Senate censures minister over tenant protections in Covid response

Kajsa Ollongren at Resilient Democracy in a Digital World in Washington D.C.
Kajsa Ollongren at Resilient Democracy in a Digital World in Washington D.C. February 12, 2019Stephen Voss for the Netherlands Embassy in the United StatesFlickrCC-BY

The upper house of Dutch parliament voted in favor of a motion to censure Minister of the Interior and Kingdom Relations Kasja Ollongren on Tuesday for her refusal to freeze home rental prices in 2020 after the outbreak of Covid-19 in the Netherlands left many tenants in financial disarray. The vote went 39 in favor of the censure, and 36 against.

A mostly partisan display of disapproval, the motion of censure effectively signals that the minister's policy can count on little support from MPs going forward. The ruling coalition has a minority in the upper house, known in Dutch as the Eerste Kamer, consisting of 32 out of 75 seats.

The motion follows after an effort was spearheaded in April by left-wing opposition parties GroenLinks, SP, and PvdA to issue a moratorium on rent increases from July 1 due to Covid-19. While the moratorium enjoyed wide support from MPs during a debate last week, Ollongren held firm on her view that such a measure would not necessary, arguing instead that landlords should help tenants who find themselves in serious in financial trouble.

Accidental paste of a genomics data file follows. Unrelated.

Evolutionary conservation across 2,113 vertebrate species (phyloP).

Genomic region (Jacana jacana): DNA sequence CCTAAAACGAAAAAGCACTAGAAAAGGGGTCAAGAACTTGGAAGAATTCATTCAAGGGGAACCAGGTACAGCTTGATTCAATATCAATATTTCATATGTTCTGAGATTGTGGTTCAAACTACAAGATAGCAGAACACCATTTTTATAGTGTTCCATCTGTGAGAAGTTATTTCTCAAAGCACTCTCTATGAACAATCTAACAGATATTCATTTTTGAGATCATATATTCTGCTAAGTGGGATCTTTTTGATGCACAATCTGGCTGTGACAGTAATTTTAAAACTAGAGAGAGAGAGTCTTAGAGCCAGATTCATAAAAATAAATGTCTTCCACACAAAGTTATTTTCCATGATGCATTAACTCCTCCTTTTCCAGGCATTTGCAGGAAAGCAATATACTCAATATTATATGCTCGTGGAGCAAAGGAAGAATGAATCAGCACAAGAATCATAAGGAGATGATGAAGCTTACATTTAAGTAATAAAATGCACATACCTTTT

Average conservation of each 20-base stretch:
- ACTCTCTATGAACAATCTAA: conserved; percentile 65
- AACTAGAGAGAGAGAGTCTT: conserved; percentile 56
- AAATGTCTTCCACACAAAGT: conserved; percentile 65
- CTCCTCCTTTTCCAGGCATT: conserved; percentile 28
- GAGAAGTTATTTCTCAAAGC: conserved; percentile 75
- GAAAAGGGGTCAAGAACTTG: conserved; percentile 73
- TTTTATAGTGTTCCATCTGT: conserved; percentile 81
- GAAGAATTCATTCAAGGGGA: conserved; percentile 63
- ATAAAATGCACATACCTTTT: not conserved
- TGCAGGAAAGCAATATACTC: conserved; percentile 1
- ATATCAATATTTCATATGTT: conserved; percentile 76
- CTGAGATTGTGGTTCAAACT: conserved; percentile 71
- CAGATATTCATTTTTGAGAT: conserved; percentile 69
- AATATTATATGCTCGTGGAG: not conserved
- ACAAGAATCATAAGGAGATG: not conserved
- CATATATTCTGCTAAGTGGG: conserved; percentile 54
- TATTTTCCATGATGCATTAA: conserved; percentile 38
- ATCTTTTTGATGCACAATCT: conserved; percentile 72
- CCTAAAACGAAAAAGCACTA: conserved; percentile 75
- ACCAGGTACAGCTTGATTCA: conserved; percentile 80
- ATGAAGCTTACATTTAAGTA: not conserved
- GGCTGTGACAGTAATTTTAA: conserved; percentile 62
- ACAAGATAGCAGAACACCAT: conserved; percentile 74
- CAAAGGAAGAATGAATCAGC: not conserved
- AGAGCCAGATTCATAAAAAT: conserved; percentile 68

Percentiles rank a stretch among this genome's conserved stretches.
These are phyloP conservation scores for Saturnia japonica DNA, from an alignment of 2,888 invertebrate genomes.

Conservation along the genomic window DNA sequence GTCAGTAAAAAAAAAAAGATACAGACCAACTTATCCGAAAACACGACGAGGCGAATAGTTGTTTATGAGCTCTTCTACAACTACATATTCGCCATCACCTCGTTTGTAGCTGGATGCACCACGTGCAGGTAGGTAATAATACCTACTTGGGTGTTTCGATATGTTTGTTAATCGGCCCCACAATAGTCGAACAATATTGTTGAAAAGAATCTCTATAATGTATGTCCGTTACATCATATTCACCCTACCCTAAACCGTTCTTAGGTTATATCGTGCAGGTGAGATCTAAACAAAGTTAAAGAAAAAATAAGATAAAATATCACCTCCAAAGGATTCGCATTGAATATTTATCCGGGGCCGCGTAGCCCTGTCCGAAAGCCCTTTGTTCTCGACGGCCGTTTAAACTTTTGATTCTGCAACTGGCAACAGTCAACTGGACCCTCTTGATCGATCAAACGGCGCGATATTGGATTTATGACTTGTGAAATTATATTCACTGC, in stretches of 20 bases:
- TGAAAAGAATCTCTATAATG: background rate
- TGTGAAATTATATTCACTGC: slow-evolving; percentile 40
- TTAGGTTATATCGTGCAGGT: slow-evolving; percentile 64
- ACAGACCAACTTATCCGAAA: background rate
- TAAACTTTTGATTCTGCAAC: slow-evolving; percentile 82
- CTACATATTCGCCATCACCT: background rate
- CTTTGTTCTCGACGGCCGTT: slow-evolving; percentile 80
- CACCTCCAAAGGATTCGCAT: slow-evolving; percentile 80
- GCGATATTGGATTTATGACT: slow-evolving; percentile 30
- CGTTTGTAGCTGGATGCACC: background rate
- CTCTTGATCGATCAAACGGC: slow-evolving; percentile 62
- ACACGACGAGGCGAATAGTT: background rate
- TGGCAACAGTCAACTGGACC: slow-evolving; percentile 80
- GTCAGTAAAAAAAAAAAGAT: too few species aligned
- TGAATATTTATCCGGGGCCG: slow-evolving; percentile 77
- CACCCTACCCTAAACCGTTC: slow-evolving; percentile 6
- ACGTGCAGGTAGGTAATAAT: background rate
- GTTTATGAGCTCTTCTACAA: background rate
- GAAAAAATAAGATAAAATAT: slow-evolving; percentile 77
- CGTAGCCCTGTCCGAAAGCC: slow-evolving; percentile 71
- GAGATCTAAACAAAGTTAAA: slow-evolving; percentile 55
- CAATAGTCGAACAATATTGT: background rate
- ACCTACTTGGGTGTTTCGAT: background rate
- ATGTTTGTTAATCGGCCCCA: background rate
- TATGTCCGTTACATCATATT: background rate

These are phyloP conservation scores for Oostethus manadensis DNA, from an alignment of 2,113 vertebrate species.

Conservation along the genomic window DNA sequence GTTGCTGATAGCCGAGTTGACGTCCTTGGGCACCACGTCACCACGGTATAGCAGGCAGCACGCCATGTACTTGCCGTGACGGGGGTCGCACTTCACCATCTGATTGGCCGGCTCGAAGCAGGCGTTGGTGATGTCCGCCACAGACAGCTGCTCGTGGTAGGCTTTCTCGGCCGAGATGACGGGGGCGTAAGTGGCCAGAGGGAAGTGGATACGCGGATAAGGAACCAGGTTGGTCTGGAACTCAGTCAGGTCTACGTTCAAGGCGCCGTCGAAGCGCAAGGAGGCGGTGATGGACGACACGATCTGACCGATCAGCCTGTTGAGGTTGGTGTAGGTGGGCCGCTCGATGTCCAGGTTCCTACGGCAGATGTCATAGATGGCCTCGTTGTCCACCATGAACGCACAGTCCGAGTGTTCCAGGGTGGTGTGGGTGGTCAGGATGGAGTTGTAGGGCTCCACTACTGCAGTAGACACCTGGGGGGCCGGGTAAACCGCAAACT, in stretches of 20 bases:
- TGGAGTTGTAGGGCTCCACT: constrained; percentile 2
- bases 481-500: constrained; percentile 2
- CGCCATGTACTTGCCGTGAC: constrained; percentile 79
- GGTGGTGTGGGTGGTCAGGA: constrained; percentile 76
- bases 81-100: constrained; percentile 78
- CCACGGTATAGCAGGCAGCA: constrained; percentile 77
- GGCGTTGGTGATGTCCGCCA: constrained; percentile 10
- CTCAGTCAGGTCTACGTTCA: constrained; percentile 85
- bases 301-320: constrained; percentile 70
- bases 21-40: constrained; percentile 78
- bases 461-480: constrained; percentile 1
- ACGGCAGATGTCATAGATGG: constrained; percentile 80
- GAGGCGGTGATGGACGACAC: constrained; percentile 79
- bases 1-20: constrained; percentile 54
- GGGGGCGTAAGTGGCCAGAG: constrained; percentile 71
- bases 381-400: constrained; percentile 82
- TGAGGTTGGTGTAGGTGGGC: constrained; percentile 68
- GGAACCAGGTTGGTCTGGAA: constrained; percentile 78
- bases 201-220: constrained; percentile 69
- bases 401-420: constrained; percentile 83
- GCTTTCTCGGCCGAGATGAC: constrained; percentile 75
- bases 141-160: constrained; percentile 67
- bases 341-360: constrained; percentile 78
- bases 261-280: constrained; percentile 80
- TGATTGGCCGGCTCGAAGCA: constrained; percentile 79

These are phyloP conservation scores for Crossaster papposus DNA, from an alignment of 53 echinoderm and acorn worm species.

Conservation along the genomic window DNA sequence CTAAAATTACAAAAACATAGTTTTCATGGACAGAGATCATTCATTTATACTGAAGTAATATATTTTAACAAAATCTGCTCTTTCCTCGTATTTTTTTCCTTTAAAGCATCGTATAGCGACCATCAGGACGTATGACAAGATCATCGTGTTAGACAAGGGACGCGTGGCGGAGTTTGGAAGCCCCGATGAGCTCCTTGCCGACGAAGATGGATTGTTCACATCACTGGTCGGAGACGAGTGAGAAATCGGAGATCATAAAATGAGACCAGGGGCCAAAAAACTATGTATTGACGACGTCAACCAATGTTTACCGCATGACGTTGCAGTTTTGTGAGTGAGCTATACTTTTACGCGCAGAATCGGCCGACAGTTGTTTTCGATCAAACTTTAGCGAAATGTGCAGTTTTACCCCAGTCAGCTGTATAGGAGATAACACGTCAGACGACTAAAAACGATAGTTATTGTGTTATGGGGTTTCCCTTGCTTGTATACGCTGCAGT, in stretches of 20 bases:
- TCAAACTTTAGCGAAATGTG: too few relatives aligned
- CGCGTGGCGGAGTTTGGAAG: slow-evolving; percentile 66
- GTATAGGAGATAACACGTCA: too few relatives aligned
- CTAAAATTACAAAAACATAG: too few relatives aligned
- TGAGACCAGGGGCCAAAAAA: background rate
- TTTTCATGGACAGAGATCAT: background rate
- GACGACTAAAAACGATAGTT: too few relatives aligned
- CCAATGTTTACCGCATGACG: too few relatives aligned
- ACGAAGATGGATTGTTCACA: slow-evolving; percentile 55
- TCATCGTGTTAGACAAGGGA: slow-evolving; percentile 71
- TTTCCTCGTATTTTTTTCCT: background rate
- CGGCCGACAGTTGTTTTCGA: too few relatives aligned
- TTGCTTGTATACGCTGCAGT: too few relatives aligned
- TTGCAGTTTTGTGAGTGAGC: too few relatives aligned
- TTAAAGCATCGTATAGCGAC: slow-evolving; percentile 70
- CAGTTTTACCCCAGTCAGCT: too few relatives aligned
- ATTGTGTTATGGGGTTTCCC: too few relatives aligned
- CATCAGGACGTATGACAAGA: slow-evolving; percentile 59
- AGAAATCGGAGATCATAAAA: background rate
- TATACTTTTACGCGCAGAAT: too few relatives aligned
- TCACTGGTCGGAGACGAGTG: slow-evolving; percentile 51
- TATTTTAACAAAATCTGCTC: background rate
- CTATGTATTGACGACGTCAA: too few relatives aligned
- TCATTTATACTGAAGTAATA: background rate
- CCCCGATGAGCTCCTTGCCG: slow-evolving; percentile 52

The motion of censure, tabled by the SP, comes as the latest show of opposition against the Minister's decision and marks an uncommon move for MPs to employ. According to the the Eerste Kamer, the vote was close with 39 senators voting in favor of the motion and 36 voting against it. Those in favor included senators from a wide range of political affiliations, including from the FvD, PVV, GroenLinks, PvdA, PvdD, 50Plus and from the independent faction OSF. Coalition parties VVD, CDA, D66, and ChristenUnie were joined by the SGP and Group Otten against the motion.

According to SP chairman Tiny Kox, it is not the parliament "that is walking a strange road", but rather Ollongren herself, urging that the motions supported by a majority of parliament be passed. "We are old in the Senate, but not crazy. The parliament must understand itself with the government, but the same applies the other way around," Kox told NOS.

Ollongren is expected to discuss the matter further with the cabinet on Friday, according to the public broadcaster.